Directed by James Mangold
Starring Hugh Jackman, Patrick Stewart, Dafne Keen, Boyd Holbrook, Stephen Merchant, Elizabeth Rodriguez, Richard E. Grant, and Eriq La Salle.
Logan arrives on home video in a Blu-ray + DVD + Digital HD release that also offers Logan Noir, a black-and-white version of this grim ‘n’ gritty film. The bonus features dig deep, with a commentary track by director James Mangold and a 76-minute making-of documentary.
I remember when grim ‘n’ gritty became all the rage in the comic book industry in the 80s. Sure, Batman had led the way in the 70s with some very Gothic-tinged storylines, and Marvel had flirted with it back then too by giving its characters some more grown-up problems, but the 80s was a time of Watchmen, The Dark Knight Returns, Batman: Year One, and other tough-as-nails comics.
That trend accelerated through that decade and into the 90s, and Marvel quickly caught up with DC in that regard. The X-Men in particular were put through the wringer many times, and Wolverine often bore the brunt of the brutalities unleashed on that team. (I can still remember that Uncanny X-Men cover with him crucified on a giant X.)
Then Hollywood finally got superhero movies right (by putting the right people in charge of the films most of the time), and now we’re in a world where the movies based on Marvel franchises lead the way while the DC cinematic universe has been choppy at best. Wolverine, as embodied by Hugh Jackman, was a guy who always played the “loner with a chip on his shoulder” role quite well, but he was typically toned down a bit in the X-Men movies and in his solo outings, like he was in the comics back in the 70s and 80s.
Fans wanted a Wolverine movie more in line with the darker comics of the past 20 or so years, and finally they received their wish with Logan. It’s not a perfect movie (more on that in a second), but it serves as a solid cinematic epitaph to the character’s journey on the silver screen. I won’t be surprised if someone else takes over the role in a few years and an alternate timeline is established (or perhaps they’ll fill in the years that were skipped over to reach the events in this film), but, for now, this is a fitting send-off for an iconic character.
Logan, set in 2029, features the character living on the edge of society. He drives a limo during the day and tends to a mentally dilapidated Professor X at night. He’s helped by the mutant tracker Caliban, who has turned away from his checkered past. Stephen Merchant plays Caliban and does an excellent job with a role that I wouldn’t have imagined him taking on, given his deep roots in comedy. (Yes, I know, many comedians have made the switch to drama.)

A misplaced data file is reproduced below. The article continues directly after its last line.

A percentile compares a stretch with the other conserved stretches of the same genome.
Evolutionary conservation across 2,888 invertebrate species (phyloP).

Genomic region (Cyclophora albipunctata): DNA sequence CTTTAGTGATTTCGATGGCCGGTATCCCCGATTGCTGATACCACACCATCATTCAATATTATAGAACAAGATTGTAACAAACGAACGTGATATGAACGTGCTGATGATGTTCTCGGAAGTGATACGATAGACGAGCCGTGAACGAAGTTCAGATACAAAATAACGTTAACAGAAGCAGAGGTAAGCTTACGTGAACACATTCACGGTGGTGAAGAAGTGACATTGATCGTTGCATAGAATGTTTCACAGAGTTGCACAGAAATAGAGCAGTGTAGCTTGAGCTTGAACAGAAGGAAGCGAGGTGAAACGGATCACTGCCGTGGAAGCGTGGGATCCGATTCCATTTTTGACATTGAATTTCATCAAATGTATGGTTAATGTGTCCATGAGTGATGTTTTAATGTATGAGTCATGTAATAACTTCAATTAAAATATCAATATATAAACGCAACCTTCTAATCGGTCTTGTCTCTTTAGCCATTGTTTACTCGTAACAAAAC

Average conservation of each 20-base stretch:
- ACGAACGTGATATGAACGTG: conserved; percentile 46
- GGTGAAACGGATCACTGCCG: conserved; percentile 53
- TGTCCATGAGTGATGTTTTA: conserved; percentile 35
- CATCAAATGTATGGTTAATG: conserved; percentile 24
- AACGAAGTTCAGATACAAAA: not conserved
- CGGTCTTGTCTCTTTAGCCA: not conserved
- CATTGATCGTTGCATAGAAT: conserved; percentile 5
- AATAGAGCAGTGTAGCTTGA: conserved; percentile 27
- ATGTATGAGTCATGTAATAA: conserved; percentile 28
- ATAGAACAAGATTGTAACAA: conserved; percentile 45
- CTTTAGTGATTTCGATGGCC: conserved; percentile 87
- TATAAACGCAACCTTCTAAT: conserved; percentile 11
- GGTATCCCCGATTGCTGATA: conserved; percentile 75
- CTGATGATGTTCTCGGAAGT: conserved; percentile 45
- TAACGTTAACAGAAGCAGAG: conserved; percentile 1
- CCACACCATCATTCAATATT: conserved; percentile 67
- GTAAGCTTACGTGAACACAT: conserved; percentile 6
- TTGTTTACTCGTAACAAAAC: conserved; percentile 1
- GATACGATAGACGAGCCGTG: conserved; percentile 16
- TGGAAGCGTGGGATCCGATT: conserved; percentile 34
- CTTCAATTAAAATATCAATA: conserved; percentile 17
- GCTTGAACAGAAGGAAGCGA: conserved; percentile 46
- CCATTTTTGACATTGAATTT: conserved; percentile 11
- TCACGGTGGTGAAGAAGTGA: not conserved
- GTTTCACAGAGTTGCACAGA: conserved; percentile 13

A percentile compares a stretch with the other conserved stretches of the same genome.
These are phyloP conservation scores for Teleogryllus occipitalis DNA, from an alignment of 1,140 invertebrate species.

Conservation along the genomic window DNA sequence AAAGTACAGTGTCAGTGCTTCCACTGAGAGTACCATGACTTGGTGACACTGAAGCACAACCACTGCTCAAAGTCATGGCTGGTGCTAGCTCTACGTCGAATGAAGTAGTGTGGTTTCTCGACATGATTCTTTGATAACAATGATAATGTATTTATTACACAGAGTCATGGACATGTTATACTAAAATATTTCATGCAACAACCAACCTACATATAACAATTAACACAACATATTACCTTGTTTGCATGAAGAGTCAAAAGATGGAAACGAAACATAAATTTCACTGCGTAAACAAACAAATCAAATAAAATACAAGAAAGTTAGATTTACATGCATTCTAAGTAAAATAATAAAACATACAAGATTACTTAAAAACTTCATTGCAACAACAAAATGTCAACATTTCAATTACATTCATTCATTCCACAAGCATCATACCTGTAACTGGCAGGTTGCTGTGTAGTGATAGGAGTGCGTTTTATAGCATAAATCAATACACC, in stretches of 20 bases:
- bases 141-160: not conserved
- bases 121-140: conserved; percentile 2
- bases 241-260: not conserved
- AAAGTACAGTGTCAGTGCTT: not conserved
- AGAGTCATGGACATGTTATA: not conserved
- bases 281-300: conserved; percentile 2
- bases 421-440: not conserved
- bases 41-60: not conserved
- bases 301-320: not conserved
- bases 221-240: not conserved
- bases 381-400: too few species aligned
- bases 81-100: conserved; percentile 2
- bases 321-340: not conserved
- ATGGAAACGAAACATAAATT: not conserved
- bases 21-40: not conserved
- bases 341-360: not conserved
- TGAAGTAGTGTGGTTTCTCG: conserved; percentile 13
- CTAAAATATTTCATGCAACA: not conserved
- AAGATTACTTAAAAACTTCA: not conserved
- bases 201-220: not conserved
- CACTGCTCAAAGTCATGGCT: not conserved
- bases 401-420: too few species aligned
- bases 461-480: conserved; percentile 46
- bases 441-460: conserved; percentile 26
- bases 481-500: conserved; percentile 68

Logan’s vaunted healing powers are diminishing for a reason that’s not quite explained, and he’s content to live out the rest of his days trying to forget about his past. There are fleeting references to bad things that happened in Westchester, New York (home of Professor X’s school, of course), but much is left unexplained, which I liked. Superhero films tend to be very exposition-heavy, and Logan is a throwback to cinema of the 70s in many ways: We’re introduced to the characters and we’re given an inkling of something that happened in the past without the story coming to an abrupt halt to explain everything.
So that’s Logan’s life, and he’d prefer it remain that way until a woman and a young girl, Laura, cross his path. They need Logan’s help getting to North Dakota, and the woman only gets it when she waves some cash in his face.
Unsurprisingly, a group of mercenaries tied to the corporation that was doing experiments on the girl and her friends comes looking for the woman, and Logan is soon pulled into the fray despite his best attempts to stay out of it. He eventually takes a paternal liking to the girl, which leads to a tear-jerking ending that didn’t quite work for me. I would have liked to see more development in his relationship with Laura, although with the movie clocking in at over two hours, that would have required cutting something.
However, I appreciated director James Mangold’s desire to push the envelope with Logan, something he talks about in his commentary track when he notes how so many superhero movies tend to be “same ol’, same ol’” these days. The discussion is a good overview of how he approached the film, and it’s also featured in the Logan Noir version that also occupies a disc in this release.
Logan Noir is a black-and-white version of the movie. Like Mad Max Fury Road: Black and Chrome Edition, it’s not just the film with a switch flipped to a black-and-white setting. Mangold supervised the creation of the black-and-white version, which involved reworking the footage so it appeared as if it was originally shot in black-and-white. Ultimately, I think such efforts feel a bit gimmicky, but it’s still a presentation worth trying out, especially since it’s included here for no extra charge. You may prefer it to the color version.
Nearly eight minutes of deleted scenes are also included in this Blu-ray release (with optional commentary by Mangold), along with a nice in-depth making-of documentary that runs 76 minutes. While superhero movies on home video often skim the surface of how they were made, this one goes deep, covering the making of Logan from many angles. I appreciated that.
A code for a digital copy is also included, along with a DVD that has the movie and the commentary track.
Flickering Myth Rating – Film: ★ ★ ★ / Movie: ★ ★ ★ ★